The aircraft was parked at a remote area of the terminal, with it's lights off, as it was to remain there overnight. The USAirways, if it is parked where I think it is (I used to work at the Fort Lauderdale airport), was parked on the ramp, which, in air traffic terms, is known as a "non-movement area", which means ATC has no responsibility for aircraft maneuvering in and out of the area. All the tower can do, upon being advised of other aircraft, is issue a cautionary advisory to other pilots in the area. If this is the first the tower knew about it, they had no indication of a possible conflict. I think USAirways will ultimately be found responsible for this.

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Response to bluevoter4life (Reply #3)

Thu Jan 3, 2013, 12:37 PM

5. There's a control room responsible for all aircraft movement on an airfield.

 

They give ultimate approval for any movement.

I'm leaning towards tham screwing up, but the evidence isn't clear.

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Response to PavePusher (Reply #5)

Thu Jan 3, 2013, 01:03 PM

6. The control tower

However, at most airports (Fort Lauderdale included), the tower controllers are NOT responsible for aircraft on the ramp or in the terminal area (the "non-movement areas"). It isn't until they start moving on taxiways do controllers assume responsibility. The tower has no authority to say where an aircraft is to park. That is left up to airport management, and the airlines. Management allowed USAirways to park there, and may or may not have informed the tower. At Lauderdale, USAirways parks in terminal 3, I believe it's Concourse F. Frequently, the airlines will park an aircraft in a remote area overnight, on the ramp, outside of ATC jurisdiction. Lauderdale DOES have a ramp control tower, staffed by a private company, with no relation to the FAA, that controls movement of the ramp area. Theirs only has full visibility on the first two terminals, and partial visibility of a third. Where USAirways parks, and where this occurred is not visible from the ramp tower, and Spirit's terminal is completely obstructed so they would be unable to see it and inform Spirit. And, if it was late at night, the ramp tower is closed. I'm not saying the tower didn't screw up. Once the tapes are released and the facts become a little more clear, we will be able to further determine fault. The best thing though, is that both aircraft only sustained minor damage and no one was injured.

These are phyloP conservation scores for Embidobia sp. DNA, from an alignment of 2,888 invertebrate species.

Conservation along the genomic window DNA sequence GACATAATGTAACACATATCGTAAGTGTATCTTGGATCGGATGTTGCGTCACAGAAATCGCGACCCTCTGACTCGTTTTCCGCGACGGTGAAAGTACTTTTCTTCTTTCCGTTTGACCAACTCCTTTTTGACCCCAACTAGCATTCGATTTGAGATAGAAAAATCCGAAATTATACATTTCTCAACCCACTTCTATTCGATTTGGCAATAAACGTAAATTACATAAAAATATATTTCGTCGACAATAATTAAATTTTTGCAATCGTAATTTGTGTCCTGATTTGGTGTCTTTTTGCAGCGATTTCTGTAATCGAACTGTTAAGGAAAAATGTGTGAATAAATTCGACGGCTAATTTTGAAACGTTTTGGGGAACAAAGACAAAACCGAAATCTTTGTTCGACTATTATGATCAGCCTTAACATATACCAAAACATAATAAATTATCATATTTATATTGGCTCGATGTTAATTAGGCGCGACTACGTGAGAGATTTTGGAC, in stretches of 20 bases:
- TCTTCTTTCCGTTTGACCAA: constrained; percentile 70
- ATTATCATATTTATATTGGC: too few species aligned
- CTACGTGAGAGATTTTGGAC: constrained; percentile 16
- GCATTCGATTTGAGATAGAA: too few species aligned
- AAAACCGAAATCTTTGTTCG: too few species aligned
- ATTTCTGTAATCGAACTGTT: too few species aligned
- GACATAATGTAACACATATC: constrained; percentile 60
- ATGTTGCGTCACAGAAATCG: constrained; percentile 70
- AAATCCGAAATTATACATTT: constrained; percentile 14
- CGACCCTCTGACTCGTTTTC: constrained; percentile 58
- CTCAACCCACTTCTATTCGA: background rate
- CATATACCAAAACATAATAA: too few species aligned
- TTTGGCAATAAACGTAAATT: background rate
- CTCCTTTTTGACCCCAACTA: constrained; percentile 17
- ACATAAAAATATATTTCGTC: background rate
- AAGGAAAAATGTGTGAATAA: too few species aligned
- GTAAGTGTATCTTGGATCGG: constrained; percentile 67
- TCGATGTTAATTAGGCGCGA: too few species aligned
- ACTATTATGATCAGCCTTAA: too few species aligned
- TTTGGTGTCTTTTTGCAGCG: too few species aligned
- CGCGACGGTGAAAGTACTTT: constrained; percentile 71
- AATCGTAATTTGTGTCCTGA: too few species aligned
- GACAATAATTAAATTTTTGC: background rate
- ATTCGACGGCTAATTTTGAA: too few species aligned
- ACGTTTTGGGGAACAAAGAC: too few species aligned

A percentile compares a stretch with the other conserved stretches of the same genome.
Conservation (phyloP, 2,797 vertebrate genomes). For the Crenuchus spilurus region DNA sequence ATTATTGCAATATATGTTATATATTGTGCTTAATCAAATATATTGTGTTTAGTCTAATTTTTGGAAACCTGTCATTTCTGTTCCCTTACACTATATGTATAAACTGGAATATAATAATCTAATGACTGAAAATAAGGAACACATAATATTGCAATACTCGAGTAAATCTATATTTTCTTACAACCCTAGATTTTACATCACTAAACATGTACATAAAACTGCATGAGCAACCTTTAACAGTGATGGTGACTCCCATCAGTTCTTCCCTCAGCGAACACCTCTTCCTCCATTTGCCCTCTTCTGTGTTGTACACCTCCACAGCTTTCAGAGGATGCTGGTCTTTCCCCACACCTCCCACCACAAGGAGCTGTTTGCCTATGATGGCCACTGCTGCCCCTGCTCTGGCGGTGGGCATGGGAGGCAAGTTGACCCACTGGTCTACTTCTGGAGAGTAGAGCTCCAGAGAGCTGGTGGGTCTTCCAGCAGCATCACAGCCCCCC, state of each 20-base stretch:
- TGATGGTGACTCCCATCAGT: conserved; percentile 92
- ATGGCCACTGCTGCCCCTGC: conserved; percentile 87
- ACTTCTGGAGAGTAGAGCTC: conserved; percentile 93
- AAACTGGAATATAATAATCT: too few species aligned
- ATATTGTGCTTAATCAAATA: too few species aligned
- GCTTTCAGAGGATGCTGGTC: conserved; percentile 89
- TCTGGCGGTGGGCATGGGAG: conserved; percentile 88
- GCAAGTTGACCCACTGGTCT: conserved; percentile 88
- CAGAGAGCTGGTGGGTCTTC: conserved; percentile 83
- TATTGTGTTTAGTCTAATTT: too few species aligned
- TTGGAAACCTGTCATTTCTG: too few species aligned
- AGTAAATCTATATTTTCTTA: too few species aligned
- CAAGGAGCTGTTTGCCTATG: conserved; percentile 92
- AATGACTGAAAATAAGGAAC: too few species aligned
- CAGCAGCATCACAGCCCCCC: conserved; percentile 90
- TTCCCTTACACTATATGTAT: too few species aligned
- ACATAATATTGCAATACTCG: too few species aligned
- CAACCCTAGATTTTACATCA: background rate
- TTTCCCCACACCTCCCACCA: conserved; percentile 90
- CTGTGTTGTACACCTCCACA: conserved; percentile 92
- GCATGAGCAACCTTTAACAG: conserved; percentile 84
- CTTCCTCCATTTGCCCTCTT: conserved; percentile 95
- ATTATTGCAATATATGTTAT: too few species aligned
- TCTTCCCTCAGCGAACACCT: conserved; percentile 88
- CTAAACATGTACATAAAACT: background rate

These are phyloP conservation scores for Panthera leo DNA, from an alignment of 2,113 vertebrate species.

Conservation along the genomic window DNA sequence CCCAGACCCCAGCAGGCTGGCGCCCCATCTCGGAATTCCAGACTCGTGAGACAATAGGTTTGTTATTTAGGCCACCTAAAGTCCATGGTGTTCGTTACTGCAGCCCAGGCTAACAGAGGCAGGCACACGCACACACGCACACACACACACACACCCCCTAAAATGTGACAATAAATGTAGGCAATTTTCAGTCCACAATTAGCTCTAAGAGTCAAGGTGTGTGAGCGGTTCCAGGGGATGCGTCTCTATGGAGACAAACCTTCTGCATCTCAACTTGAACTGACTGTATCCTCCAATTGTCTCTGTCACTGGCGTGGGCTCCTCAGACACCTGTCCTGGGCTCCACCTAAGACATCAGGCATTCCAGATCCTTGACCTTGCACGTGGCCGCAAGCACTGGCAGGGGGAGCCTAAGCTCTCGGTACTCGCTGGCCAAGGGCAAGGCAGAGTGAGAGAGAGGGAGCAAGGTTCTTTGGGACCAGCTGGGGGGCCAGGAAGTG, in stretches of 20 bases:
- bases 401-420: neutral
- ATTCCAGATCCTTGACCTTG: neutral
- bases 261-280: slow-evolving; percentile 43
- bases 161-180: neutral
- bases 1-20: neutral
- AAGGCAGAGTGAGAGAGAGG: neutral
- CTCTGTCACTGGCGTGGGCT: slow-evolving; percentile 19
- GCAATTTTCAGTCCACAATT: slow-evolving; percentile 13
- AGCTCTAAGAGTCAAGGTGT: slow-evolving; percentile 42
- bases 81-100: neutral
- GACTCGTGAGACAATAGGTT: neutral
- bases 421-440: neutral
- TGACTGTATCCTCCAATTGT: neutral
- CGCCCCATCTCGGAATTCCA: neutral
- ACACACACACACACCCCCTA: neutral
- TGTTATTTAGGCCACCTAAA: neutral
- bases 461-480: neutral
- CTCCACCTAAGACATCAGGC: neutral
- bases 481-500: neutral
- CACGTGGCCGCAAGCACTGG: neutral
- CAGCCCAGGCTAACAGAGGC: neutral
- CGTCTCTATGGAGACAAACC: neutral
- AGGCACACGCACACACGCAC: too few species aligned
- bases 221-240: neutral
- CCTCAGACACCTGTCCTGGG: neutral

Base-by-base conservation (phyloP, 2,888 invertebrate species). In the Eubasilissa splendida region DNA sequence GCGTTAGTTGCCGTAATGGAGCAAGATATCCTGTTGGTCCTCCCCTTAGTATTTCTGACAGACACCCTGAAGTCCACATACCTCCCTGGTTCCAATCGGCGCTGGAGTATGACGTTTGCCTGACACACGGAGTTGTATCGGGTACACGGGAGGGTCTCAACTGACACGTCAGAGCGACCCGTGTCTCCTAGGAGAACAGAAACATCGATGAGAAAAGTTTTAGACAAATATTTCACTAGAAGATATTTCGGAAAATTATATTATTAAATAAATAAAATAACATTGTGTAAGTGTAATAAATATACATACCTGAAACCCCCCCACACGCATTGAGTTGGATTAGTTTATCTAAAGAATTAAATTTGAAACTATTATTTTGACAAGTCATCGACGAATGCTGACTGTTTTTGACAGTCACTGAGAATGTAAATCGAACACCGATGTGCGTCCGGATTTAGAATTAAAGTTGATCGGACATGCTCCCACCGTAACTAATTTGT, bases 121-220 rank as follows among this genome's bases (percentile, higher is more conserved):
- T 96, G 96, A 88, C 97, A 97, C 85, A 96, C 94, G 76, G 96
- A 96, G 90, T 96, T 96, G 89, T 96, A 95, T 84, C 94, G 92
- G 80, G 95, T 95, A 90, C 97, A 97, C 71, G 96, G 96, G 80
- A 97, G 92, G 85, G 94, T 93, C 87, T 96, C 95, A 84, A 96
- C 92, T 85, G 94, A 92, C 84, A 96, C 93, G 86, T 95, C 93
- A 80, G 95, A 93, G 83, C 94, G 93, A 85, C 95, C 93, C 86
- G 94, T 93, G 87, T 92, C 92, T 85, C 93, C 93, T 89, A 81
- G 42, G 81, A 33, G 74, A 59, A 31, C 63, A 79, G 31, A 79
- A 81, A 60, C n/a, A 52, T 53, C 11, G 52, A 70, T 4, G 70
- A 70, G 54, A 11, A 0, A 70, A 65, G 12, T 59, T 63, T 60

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Response to bluevoter4life (Reply #6)

Thu Jan 3, 2013, 01:13 PM

7. See my post about Ground Control, above.

 

Every movement and parking of aircraft on major airfields is strictly controlled. Has to be, for exactly the reason of collision avoidance and jamming up taxiways and parking areas.

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Response to PavePusher (Reply #7)

Thu Jan 3, 2013, 02:06 PM

8. That's not exactly true...

Many major airports have ramp areas that are the responsibility of the airline and their personnel. It's normally quite clearly delineated as to where you are and are not subject to ATC instructions. Some of these ramps have controllers that work for the airline, and some are uncontrolled. When taxiing outbound, there are specific locations where you contact ground control, and not before. The reverse is true when taxiing inbound.

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Response to PavePusher (Reply #7)

Thu Jan 3, 2013, 03:51 PM

11. Fort Lauderdale has a ramp tower